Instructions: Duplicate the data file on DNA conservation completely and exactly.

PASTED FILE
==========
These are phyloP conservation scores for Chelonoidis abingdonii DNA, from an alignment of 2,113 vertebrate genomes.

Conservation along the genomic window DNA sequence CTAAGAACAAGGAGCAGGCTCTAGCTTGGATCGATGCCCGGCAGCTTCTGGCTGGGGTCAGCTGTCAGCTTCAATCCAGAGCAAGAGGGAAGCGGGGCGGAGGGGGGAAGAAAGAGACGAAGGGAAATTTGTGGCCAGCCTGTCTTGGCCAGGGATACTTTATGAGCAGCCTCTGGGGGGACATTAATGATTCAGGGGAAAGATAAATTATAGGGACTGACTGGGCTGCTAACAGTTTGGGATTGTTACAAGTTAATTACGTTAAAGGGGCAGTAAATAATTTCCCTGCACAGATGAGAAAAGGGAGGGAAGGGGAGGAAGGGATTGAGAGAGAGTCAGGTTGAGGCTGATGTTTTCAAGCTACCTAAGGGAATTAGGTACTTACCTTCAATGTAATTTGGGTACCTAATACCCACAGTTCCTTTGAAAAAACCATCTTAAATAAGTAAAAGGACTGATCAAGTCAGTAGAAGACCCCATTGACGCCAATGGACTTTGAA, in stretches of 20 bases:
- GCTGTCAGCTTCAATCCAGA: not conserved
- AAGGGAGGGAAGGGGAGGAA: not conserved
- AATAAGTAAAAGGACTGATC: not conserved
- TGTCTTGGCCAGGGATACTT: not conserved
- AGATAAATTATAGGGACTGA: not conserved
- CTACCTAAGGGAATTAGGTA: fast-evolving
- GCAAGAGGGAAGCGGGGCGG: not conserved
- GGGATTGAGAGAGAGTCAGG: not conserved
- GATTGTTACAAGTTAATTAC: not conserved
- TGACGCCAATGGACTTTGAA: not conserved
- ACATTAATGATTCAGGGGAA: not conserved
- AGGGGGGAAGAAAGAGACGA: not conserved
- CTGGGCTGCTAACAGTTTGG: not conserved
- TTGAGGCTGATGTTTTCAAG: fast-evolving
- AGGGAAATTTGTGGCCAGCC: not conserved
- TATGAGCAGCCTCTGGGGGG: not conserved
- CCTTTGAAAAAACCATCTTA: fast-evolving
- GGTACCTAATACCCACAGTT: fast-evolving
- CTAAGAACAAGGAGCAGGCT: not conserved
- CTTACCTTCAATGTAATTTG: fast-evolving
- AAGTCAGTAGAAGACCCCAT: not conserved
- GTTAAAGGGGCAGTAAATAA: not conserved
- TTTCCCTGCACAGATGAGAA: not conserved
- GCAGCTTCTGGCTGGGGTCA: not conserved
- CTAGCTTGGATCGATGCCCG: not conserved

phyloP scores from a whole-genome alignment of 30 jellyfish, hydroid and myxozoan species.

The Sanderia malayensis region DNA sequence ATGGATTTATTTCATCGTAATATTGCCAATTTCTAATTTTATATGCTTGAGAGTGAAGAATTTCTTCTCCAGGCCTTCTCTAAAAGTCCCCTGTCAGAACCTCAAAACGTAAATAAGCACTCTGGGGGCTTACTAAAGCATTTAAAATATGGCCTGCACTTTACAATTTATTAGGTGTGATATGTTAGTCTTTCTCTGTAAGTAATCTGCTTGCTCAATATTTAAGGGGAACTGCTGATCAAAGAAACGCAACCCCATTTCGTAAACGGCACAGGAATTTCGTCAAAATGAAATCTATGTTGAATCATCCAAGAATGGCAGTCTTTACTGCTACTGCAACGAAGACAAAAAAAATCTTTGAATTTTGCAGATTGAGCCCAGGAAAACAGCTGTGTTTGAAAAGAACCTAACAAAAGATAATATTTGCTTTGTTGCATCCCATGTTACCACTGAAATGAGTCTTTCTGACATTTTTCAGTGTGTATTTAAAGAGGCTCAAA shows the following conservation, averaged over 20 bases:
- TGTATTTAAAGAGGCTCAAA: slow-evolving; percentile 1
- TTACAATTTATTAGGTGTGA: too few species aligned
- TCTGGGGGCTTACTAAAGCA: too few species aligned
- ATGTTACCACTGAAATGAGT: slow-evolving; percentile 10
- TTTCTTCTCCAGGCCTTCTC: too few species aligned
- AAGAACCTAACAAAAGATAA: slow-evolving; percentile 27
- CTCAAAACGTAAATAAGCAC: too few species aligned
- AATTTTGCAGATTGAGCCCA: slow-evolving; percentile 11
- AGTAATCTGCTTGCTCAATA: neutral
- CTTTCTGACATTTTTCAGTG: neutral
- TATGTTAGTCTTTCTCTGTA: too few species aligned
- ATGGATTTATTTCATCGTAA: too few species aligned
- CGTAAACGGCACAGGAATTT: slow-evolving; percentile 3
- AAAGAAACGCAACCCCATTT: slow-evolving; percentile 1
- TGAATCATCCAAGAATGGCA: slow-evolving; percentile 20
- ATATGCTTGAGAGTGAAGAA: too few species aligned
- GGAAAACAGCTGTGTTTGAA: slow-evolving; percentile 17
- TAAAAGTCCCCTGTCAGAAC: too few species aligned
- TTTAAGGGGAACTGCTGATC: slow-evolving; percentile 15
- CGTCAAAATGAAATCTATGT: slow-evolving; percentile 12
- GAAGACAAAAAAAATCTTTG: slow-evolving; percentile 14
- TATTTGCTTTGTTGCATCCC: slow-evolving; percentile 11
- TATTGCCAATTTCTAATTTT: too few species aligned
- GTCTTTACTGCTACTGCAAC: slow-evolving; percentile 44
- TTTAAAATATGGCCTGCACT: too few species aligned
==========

These are phyloP conservation scores for Chelonoidis abingdonii DNA, from an alignment of 2,113 vertebrate genomes.

Conservation along the genomic window DNA sequence CTAAGAACAAGGAGCAGGCTCTAGCTTGGATCGATGCCCGGCAGCTTCTGGCTGGGGTCAGCTGTCAGCTTCAATCCAGAGCAAGAGGGAAGCGGGGCGGAGGGGGGAAGAAAGAGACGAAGGGAAATTTGTGGCCAGCCTGTCTTGGCCAGGGATACTTTATGAGCAGCCTCTGGGGGGACATTAATGATTCAGGGGAAAGATAAATTATAGGGACTGACTGGGCTGCTAACAGTTTGGGATTGTTACAAGTTAATTACGTTAAAGGGGCAGTAAATAATTTCCCTGCACAGATGAGAAAAGGGAGGGAAGGGGAGGAAGGGATTGAGAGAGAGTCAGGTTGAGGCTGATGTTTTCAAGCTACCTAAGGGAATTAGGTACTTACCTTCAATGTAATTTGGGTACCTAATACCCACAGTTCCTTTGAAAAAACCATCTTAAATAAGTAAAAGGACTGATCAAGTCAGTAGAAGACCCCATTGACGCCAATGGACTTTGAA, in stretches of 20 bases:
- GCTGTCAGCTTCAATCCAGA: not conserved
- AAGGGAGGGAAGGGGAGGAA: not conserved
- AATAAGTAAAAGGACTGATC: not conserved
- TGTCTTGGCCAGGGATACTT: not conserved
- AGATAAATTATAGGGACTGA: not conserved
- CTACCTAAGGGAATTAGGTA: fast-evolving
- GCAAGAGGGAAGCGGGGCGG: not conserved
- GGGATTGAGAGAGAGTCAGG: not conserved
- GATTGTTACAAGTTAATTAC: not conserved
- TGACGCCAATGGACTTTGAA: not conserved
- ACATTAATGATTCAGGGGAA: not conserved
- AGGGGGGAAGAAAGAGACGA: not conserved
- CTGGGCTGCTAACAGTTTGG: not conserved
- TTGAGGCTGATGTTTTCAAG: fast-evolving
- AGGGAAATTTGTGGCCAGCC: not conserved
- TATGAGCAGCCTCTGGGGGG: not conserved
- CCTTTGAAAAAACCATCTTA: fast-evolving
- GGTACCTAATACCCACAGTT: fast-evolving
- CTAAGAACAAGGAGCAGGCT: not conserved
- CTTACCTTCAATGTAATTTG: fast-evolving
- AAGTCAGTAGAAGACCCCAT: not conserved
- GTTAAAGGGGCAGTAAATAA: not conserved
- TTTCCCTGCACAGATGAGAA: not conserved
- GCAGCTTCTGGCTGGGGTCA: not conserved
- CTAGCTTGGATCGATGCCCG: not conserved

phyloP scores from a whole-genome alignment of 30 jellyfish, hydroid and myxozoan species.

The Sanderia malayensis region DNA sequence ATGGATTTATTTCATCGTAATATTGCCAATTTCTAATTTTATATGCTTGAGAGTGAAGAATTTCTTCTCCAGGCCTTCTCTAAAAGTCCCCTGTCAGAACCTCAAAACGTAAATAAGCACTCTGGGGGCTTACTAAAGCATTTAAAATATGGCCTGCACTTTACAATTTATTAGGTGTGATATGTTAGTCTTTCTCTGTAAGTAATCTGCTTGCTCAATATTTAAGGGGAACTGCTGATCAAAGAAACGCAACCCCATTTCGTAAACGGCACAGGAATTTCGTCAAAATGAAATCTATGTTGAATCATCCAAGAATGGCAGTCTTTACTGCTACTGCAACGAAGACAAAAAAAATCTTTGAATTTTGCAGATTGAGCCCAGGAAAACAGCTGTGTTTGAAAAGAACCTAACAAAAGATAATATTTGCTTTGTTGCATCCCATGTTACCACTGAAATGAGTCTTTCTGACATTTTTCAGTGTGTATTTAAAGAGGCTCAAA shows the following conservation, averaged over 20 bases:
- TGTATTTAAAGAGGCTCAAA: slow-evolving; percentile 1
- TTACAATTTATTAGGTGTGA: too few species aligned
- TCTGGGGGCTTACTAAAGCA: too few species aligned
- ATGTTACCACTGAAATGAGT: slow-evolving; percentile 10
- TTTCTTCTCCAGGCCTTCTC: too few species aligned
- AAGAACCTAACAAAAGATAA: slow-evolving; percentile 27
- CTCAAAACGTAAATAAGCAC: too few species aligned
- AATTTTGCAGATTGAGCCCA: slow-evolving; percentile 11
- AGTAATCTGCTTGCTCAATA: neutral
- CTTTCTGACATTTTTCAGTG: neutral
- TATGTTAGTCTTTCTCTGTA: too few species aligned
- ATGGATTTATTTCATCGTAA: too few species aligned
- CGTAAACGGCACAGGAATTT: slow-evolving; percentile 3
- AAAGAAACGCAACCCCATTT: slow-evolving; percentile 1
- TGAATCATCCAAGAATGGCA: slow-evolving; percentile 20
- ATATGCTTGAGAGTGAAGAA: too few species aligned
- GGAAAACAGCTGTGTTTGAA: slow-evolving; percentile 17
- TAAAAGTCCCCTGTCAGAAC: too few species aligned
- TTTAAGGGGAACTGCTGATC: slow-evolving; percentile 15
- CGTCAAAATGAAATCTATGT: slow-evolving; percentile 12
- GAAGACAAAAAAAATCTTTG: slow-evolving; percentile 14
- TATTTGCTTTGTTGCATCCC: slow-evolving; percentile 11
- TATTGCCAATTTCTAATTTT: too few species aligned
- GTCTTTACTGCTACTGCAAC: slow-evolving; percentile 44
- TTTAAAATATGGCCTGCACT: too few species aligned